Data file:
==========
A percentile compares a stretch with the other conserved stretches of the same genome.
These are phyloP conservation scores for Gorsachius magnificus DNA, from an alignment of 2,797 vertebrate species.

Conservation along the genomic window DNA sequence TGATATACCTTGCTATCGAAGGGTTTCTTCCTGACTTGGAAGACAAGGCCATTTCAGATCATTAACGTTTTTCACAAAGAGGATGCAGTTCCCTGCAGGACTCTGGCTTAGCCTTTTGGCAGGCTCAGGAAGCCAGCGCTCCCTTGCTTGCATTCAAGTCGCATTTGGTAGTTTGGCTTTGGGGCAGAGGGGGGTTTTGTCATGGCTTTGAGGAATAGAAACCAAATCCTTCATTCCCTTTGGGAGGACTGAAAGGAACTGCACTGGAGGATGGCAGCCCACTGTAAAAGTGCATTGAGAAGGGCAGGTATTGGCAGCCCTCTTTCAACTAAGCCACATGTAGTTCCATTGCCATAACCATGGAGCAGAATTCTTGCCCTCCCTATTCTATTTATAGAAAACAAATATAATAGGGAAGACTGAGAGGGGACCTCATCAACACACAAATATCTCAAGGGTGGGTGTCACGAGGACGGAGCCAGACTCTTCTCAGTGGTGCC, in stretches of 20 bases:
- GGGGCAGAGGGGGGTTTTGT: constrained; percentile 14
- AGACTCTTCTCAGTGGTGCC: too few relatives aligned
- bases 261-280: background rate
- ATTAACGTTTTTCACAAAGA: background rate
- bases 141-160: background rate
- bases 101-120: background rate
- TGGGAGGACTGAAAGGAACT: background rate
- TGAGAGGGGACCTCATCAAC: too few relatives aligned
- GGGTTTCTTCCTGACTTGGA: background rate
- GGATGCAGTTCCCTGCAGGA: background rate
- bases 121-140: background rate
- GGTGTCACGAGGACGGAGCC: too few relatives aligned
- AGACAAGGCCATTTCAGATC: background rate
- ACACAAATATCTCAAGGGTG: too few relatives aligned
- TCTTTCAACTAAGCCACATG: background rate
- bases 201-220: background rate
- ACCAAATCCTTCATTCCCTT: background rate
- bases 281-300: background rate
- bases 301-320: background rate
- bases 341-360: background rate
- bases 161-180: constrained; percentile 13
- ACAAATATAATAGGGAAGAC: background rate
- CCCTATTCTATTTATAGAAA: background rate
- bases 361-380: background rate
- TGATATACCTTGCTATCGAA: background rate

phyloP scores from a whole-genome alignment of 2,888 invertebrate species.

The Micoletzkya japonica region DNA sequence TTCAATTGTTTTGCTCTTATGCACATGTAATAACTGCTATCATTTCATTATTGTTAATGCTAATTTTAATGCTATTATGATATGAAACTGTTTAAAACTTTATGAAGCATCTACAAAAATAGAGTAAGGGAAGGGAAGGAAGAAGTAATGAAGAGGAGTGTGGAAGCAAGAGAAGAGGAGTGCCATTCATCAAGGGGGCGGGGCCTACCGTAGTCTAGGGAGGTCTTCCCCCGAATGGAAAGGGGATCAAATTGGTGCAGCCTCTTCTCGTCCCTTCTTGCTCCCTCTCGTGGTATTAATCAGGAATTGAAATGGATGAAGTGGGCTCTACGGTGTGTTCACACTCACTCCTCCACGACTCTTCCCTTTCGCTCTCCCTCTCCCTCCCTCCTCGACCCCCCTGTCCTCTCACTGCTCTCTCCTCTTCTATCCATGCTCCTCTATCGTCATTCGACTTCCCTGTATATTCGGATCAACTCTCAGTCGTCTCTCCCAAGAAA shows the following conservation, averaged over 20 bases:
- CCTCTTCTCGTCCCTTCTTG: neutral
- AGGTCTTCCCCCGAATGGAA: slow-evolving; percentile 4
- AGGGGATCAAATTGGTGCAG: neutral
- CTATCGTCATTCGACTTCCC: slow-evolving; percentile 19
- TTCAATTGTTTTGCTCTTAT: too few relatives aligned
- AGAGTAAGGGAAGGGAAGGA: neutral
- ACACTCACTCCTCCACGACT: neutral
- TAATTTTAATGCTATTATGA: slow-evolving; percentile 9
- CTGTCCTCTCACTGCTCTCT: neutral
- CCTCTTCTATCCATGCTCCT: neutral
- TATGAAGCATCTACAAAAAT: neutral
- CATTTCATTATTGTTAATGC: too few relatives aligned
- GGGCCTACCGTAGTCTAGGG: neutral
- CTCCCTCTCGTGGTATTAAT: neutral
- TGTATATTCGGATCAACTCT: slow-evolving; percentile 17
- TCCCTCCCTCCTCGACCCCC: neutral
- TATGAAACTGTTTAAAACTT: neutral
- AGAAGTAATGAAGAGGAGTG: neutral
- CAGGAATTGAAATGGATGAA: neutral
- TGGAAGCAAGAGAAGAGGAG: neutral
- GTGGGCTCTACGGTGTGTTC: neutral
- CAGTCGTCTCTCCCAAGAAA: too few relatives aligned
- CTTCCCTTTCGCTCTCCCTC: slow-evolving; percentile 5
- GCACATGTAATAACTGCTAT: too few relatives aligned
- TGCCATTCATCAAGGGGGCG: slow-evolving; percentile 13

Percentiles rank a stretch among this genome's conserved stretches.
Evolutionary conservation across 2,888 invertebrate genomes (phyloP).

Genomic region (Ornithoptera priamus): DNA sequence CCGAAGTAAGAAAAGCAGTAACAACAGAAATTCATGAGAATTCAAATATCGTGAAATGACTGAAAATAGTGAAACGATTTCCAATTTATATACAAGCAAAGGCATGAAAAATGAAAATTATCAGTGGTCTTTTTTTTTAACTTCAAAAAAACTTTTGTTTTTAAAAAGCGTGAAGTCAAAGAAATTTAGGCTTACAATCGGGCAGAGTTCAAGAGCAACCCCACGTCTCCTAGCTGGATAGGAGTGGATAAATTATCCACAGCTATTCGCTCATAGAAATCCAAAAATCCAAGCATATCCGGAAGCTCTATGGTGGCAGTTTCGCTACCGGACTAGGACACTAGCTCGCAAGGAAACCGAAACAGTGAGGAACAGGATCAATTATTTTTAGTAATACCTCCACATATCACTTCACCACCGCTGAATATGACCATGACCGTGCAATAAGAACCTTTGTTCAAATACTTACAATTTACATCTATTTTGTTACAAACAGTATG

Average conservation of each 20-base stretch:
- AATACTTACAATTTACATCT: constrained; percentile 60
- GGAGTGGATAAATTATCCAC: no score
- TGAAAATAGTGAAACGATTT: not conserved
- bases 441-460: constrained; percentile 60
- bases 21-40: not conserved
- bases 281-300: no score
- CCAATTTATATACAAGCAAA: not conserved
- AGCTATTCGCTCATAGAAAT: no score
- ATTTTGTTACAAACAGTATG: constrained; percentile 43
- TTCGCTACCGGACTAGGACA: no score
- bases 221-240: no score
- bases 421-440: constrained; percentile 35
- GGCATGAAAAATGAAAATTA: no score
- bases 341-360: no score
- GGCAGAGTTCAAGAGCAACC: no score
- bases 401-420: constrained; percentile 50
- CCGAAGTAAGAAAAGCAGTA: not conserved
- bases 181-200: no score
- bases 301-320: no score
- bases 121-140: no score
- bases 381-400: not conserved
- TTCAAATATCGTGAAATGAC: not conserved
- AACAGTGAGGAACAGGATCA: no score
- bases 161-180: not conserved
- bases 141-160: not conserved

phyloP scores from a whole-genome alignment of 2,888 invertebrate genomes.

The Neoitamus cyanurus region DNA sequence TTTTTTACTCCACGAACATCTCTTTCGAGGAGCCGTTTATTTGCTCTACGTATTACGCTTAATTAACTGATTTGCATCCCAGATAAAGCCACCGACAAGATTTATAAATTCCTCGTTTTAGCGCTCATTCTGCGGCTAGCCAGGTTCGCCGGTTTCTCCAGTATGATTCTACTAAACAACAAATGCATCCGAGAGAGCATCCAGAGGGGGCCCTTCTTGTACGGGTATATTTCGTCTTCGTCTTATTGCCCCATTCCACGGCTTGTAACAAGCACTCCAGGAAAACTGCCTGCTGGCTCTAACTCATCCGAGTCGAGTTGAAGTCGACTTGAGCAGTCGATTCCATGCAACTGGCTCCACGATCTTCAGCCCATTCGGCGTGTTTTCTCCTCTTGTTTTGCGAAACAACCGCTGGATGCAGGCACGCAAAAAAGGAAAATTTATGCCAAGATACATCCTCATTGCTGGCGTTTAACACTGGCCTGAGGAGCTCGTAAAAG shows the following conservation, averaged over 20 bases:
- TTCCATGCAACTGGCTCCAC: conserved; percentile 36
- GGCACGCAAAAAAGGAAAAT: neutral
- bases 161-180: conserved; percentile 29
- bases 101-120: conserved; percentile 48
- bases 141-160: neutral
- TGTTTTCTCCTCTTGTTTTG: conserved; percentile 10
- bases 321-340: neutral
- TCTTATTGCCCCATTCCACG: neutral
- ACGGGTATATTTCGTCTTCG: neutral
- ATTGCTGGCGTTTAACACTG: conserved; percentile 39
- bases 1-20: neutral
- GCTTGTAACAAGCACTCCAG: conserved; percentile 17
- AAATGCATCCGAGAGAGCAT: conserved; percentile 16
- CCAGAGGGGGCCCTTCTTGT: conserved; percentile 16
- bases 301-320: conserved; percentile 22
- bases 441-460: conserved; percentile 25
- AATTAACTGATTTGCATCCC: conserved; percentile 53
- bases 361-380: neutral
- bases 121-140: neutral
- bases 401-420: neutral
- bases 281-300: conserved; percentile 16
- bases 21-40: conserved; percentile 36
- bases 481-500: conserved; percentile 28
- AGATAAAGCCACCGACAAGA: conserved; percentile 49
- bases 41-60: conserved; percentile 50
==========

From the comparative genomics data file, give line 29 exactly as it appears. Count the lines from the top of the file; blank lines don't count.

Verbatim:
phyloP scores from a whole-genome alignment of 2,888 invertebrate species.